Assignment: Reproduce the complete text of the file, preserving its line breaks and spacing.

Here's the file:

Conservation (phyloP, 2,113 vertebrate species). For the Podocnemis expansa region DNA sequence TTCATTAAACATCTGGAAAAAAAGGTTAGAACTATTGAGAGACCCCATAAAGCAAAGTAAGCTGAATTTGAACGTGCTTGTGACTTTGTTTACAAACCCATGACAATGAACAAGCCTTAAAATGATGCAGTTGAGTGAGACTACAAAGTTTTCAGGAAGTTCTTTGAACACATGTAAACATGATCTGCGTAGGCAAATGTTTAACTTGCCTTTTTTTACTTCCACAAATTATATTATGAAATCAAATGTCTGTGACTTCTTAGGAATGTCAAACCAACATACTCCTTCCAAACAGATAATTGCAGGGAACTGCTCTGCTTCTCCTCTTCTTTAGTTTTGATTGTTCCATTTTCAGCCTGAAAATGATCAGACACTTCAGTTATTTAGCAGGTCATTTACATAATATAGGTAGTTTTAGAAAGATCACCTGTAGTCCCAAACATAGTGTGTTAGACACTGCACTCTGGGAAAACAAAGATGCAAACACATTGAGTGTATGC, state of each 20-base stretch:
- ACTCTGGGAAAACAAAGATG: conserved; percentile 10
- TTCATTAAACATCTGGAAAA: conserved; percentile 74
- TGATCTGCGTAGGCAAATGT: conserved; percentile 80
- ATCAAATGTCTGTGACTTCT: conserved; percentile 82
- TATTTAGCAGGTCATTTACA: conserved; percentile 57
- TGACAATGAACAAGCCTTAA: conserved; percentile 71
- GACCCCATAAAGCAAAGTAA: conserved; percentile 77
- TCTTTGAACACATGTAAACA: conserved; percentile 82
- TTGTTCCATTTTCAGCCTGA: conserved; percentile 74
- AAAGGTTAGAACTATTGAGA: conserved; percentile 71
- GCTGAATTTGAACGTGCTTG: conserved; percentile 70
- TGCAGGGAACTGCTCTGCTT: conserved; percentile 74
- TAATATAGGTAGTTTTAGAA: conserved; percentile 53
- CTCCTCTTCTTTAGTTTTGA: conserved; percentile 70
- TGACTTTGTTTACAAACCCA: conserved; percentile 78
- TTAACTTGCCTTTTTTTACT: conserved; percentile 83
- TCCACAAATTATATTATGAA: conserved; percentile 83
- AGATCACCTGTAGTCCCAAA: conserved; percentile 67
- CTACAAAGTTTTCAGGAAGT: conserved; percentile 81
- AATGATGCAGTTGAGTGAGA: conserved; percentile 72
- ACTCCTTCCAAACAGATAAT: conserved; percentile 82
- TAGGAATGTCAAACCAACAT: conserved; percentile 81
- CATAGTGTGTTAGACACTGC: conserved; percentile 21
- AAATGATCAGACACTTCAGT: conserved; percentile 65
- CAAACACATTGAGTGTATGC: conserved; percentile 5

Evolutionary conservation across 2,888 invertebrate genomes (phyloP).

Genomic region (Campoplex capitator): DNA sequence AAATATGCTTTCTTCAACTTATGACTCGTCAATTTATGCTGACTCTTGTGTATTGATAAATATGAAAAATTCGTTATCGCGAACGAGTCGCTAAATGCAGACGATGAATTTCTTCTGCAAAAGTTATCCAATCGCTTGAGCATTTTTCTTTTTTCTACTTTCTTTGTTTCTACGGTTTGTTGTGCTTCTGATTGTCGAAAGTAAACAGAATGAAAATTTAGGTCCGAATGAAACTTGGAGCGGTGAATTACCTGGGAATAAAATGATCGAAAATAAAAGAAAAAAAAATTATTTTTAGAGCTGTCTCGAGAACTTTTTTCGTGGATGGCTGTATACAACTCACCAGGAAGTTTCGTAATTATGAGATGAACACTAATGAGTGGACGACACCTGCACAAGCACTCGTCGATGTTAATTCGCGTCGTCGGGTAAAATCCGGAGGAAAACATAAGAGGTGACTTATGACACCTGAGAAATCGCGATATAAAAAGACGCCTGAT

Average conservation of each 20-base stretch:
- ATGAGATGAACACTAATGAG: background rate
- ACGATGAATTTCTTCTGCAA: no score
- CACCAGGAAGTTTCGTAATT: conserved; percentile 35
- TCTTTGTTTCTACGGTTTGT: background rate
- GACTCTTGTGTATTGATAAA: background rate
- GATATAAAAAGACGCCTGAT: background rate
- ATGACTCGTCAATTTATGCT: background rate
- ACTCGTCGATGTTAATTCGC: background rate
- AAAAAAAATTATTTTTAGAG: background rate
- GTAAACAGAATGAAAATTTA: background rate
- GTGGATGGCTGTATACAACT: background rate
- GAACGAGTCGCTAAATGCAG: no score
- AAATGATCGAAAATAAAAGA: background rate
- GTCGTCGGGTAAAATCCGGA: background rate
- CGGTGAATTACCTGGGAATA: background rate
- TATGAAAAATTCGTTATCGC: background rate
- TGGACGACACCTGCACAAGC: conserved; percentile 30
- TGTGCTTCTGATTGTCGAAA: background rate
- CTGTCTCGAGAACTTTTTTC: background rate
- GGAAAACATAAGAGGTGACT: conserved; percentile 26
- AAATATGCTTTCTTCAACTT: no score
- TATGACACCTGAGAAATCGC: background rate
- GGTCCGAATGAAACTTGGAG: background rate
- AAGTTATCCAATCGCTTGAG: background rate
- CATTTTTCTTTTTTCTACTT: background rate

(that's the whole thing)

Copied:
Conservation (phyloP, 2,113 vertebrate species). For the Podocnemis expansa region DNA sequence TTCATTAAACATCTGGAAAAAAAGGTTAGAACTATTGAGAGACCCCATAAAGCAAAGTAAGCTGAATTTGAACGTGCTTGTGACTTTGTTTACAAACCCATGACAATGAACAAGCCTTAAAATGATGCAGTTGAGTGAGACTACAAAGTTTTCAGGAAGTTCTTTGAACACATGTAAACATGATCTGCGTAGGCAAATGTTTAACTTGCCTTTTTTTACTTCCACAAATTATATTATGAAATCAAATGTCTGTGACTTCTTAGGAATGTCAAACCAACATACTCCTTCCAAACAGATAATTGCAGGGAACTGCTCTGCTTCTCCTCTTCTTTAGTTTTGATTGTTCCATTTTCAGCCTGAAAATGATCAGACACTTCAGTTATTTAGCAGGTCATTTACATAATATAGGTAGTTTTAGAAAGATCACCTGTAGTCCCAAACATAGTGTGTTAGACACTGCACTCTGGGAAAACAAAGATGCAAACACATTGAGTGTATGC, state of each 20-base stretch:
- ACTCTGGGAAAACAAAGATG: conserved; percentile 10
- TTCATTAAACATCTGGAAAA: conserved; percentile 74
- TGATCTGCGTAGGCAAATGT: conserved; percentile 80
- ATCAAATGTCTGTGACTTCT: conserved; percentile 82
- TATTTAGCAGGTCATTTACA: conserved; percentile 57
- TGACAATGAACAAGCCTTAA: conserved; percentile 71
- GACCCCATAAAGCAAAGTAA: conserved; percentile 77
- TCTTTGAACACATGTAAACA: conserved; percentile 82
- TTGTTCCATTTTCAGCCTGA: conserved; percentile 74
- AAAGGTTAGAACTATTGAGA: conserved; percentile 71
- GCTGAATTTGAACGTGCTTG: conserved; percentile 70
- TGCAGGGAACTGCTCTGCTT: conserved; percentile 74
- TAATATAGGTAGTTTTAGAA: conserved; percentile 53
- CTCCTCTTCTTTAGTTTTGA: conserved; percentile 70
- TGACTTTGTTTACAAACCCA: conserved; percentile 78
- TTAACTTGCCTTTTTTTACT: conserved; percentile 83
- TCCACAAATTATATTATGAA: conserved; percentile 83
- AGATCACCTGTAGTCCCAAA: conserved; percentile 67
- CTACAAAGTTTTCAGGAAGT: conserved; percentile 81
- AATGATGCAGTTGAGTGAGA: conserved; percentile 72
- ACTCCTTCCAAACAGATAAT: conserved; percentile 82
- TAGGAATGTCAAACCAACAT: conserved; percentile 81
- CATAGTGTGTTAGACACTGC: conserved; percentile 21
- AAATGATCAGACACTTCAGT: conserved; percentile 65
- CAAACACATTGAGTGTATGC: conserved; percentile 5

Evolutionary conservation across 2,888 invertebrate genomes (phyloP).

Genomic region (Campoplex capitator): DNA sequence AAATATGCTTTCTTCAACTTATGACTCGTCAATTTATGCTGACTCTTGTGTATTGATAAATATGAAAAATTCGTTATCGCGAACGAGTCGCTAAATGCAGACGATGAATTTCTTCTGCAAAAGTTATCCAATCGCTTGAGCATTTTTCTTTTTTCTACTTTCTTTGTTTCTACGGTTTGTTGTGCTTCTGATTGTCGAAAGTAAACAGAATGAAAATTTAGGTCCGAATGAAACTTGGAGCGGTGAATTACCTGGGAATAAAATGATCGAAAATAAAAGAAAAAAAAATTATTTTTAGAGCTGTCTCGAGAACTTTTTTCGTGGATGGCTGTATACAACTCACCAGGAAGTTTCGTAATTATGAGATGAACACTAATGAGTGGACGACACCTGCACAAGCACTCGTCGATGTTAATTCGCGTCGTCGGGTAAAATCCGGAGGAAAACATAAGAGGTGACTTATGACACCTGAGAAATCGCGATATAAAAAGACGCCTGAT

Average conservation of each 20-base stretch:
- ATGAGATGAACACTAATGAG: background rate
- ACGATGAATTTCTTCTGCAA: no score
- CACCAGGAAGTTTCGTAATT: conserved; percentile 35
- TCTTTGTTTCTACGGTTTGT: background rate
- GACTCTTGTGTATTGATAAA: background rate
- GATATAAAAAGACGCCTGAT: background rate
- ATGACTCGTCAATTTATGCT: background rate
- ACTCGTCGATGTTAATTCGC: background rate
- AAAAAAAATTATTTTTAGAG: background rate
- GTAAACAGAATGAAAATTTA: background rate
- GTGGATGGCTGTATACAACT: background rate
- GAACGAGTCGCTAAATGCAG: no score
- AAATGATCGAAAATAAAAGA: background rate
- GTCGTCGGGTAAAATCCGGA: background rate
- CGGTGAATTACCTGGGAATA: background rate
- TATGAAAAATTCGTTATCGC: background rate
- TGGACGACACCTGCACAAGC: conserved; percentile 30
- TGTGCTTCTGATTGTCGAAA: background rate
- CTGTCTCGAGAACTTTTTTC: background rate
- GGAAAACATAAGAGGTGACT: conserved; percentile 26
- AAATATGCTTTCTTCAACTT: no score
- TATGACACCTGAGAAATCGC: background rate
- GGTCCGAATGAAACTTGGAG: background rate
- AAGTTATCCAATCGCTTGAG: background rate
- CATTTTTCTTTTTTCTACTT: background rate